1 Answer | Add Yours
Already a successful playwright, Tyler Perry came to national attention with the 2005 release of Diary of a Mad Black Woman, based on his stage play of the same name. Perry has gone on to success and widespread acclaim; although his independently-produced films are considered niche and usually have a limited release, they are almost always profitable. Perry's films deal with African-American family life, usually in the American Midwest or South, and often have Christian themes.
James Baldwin was an author who wrote novels and plays about African-American cultural identity until 1987, when he died of stomach cancer. Baldwin was strongly associated with civil rights and racial equality, and he is considered one of the most important essayists in African-American literature.
Baldwin was concerned with the state of racial politics and racial and cultural barriers in America, and most of his writing reflected that. A continuing theme in his works was the trouble of integration into white society by non-usual minorities -- specifically, homosexual or bisexual blacks and whites. His focus on this aspect was one not often seen at the time.
Since Tyler Perry's films tend to focus on family life and, specifically, marital problems, he has not written much about sexual issues. His films are instead similar to other slapstick or romantic comedies, but with a focus on African-Americans in the starring position instead of the typical white characters. Baldwin, therefore, might see Perry's work as a singular facet of integration into society; Perry is making the sort of films that "white Hollywood" has been making for years, but with blacks in the driver's seat. This in itself shows how far cultural acceptance has come. However, Baldwin would probably also criticize Perry for ignoring sexual, political, and cultural themes in favor of standard narratives. Baldwin would probably not reject Perry, but he would certainly ask for more depth in his own areas of interest.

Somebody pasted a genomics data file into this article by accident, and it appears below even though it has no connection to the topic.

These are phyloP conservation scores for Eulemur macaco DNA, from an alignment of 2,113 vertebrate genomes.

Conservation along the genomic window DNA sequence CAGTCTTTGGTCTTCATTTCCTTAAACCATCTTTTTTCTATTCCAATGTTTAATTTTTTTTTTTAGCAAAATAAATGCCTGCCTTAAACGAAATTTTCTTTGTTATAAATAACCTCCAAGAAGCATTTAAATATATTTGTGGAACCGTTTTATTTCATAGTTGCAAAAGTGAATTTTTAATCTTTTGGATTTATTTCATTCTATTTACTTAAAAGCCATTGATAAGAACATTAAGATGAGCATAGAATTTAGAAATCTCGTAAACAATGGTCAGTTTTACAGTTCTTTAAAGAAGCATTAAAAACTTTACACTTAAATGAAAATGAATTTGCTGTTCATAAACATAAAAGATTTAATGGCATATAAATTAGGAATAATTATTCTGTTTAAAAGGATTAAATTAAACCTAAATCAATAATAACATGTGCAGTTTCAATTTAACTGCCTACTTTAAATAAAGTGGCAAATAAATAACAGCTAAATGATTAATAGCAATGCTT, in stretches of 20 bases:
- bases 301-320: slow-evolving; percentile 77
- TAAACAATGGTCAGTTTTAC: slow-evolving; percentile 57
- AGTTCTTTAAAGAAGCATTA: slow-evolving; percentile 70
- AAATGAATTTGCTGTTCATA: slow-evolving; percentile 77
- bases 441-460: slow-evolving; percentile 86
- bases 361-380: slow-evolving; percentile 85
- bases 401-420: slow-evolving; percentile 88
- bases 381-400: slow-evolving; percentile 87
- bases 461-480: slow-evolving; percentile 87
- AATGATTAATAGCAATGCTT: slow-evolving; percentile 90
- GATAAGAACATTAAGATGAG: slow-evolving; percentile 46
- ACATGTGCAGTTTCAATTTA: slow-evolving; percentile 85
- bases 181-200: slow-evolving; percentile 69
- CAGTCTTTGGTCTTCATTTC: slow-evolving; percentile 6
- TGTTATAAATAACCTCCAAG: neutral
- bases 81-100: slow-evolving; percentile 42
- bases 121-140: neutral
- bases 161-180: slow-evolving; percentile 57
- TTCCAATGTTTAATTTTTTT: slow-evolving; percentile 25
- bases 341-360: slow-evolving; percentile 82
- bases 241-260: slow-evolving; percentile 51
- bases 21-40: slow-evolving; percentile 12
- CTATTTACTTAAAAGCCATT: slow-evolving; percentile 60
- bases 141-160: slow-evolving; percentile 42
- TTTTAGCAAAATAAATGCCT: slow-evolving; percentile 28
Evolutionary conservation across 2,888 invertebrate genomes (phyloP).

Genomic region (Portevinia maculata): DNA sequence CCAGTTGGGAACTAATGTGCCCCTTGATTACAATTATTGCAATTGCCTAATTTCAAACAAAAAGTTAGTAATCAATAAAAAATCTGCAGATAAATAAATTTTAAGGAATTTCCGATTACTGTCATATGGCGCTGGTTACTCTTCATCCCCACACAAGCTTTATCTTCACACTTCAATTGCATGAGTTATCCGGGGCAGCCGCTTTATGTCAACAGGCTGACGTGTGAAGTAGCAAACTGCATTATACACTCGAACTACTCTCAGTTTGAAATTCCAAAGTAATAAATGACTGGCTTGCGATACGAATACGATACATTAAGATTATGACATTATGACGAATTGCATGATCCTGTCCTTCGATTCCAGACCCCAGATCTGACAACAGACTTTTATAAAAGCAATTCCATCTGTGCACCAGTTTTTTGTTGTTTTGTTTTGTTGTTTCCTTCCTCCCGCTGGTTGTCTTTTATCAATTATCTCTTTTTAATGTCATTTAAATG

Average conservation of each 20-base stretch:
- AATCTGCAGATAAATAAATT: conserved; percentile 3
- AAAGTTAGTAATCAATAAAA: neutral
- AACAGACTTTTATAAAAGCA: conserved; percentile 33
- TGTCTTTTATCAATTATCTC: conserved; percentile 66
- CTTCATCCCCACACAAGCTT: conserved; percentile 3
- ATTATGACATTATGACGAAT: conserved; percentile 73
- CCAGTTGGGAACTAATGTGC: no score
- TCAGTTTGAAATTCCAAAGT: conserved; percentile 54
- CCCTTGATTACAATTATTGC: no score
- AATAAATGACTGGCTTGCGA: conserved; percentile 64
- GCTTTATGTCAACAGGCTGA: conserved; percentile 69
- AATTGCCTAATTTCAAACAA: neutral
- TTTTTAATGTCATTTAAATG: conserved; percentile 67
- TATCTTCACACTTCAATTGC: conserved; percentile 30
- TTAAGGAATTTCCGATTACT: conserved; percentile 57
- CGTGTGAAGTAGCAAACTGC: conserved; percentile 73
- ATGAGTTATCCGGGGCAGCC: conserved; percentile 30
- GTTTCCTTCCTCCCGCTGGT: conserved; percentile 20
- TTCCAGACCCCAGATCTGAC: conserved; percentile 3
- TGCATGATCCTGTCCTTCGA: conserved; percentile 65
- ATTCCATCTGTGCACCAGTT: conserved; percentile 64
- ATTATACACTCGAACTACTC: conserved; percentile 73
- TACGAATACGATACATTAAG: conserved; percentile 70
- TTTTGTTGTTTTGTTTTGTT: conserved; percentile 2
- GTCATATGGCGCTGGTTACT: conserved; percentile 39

We’ve answered 318,934 questions. We can answer yours, too.Ask a question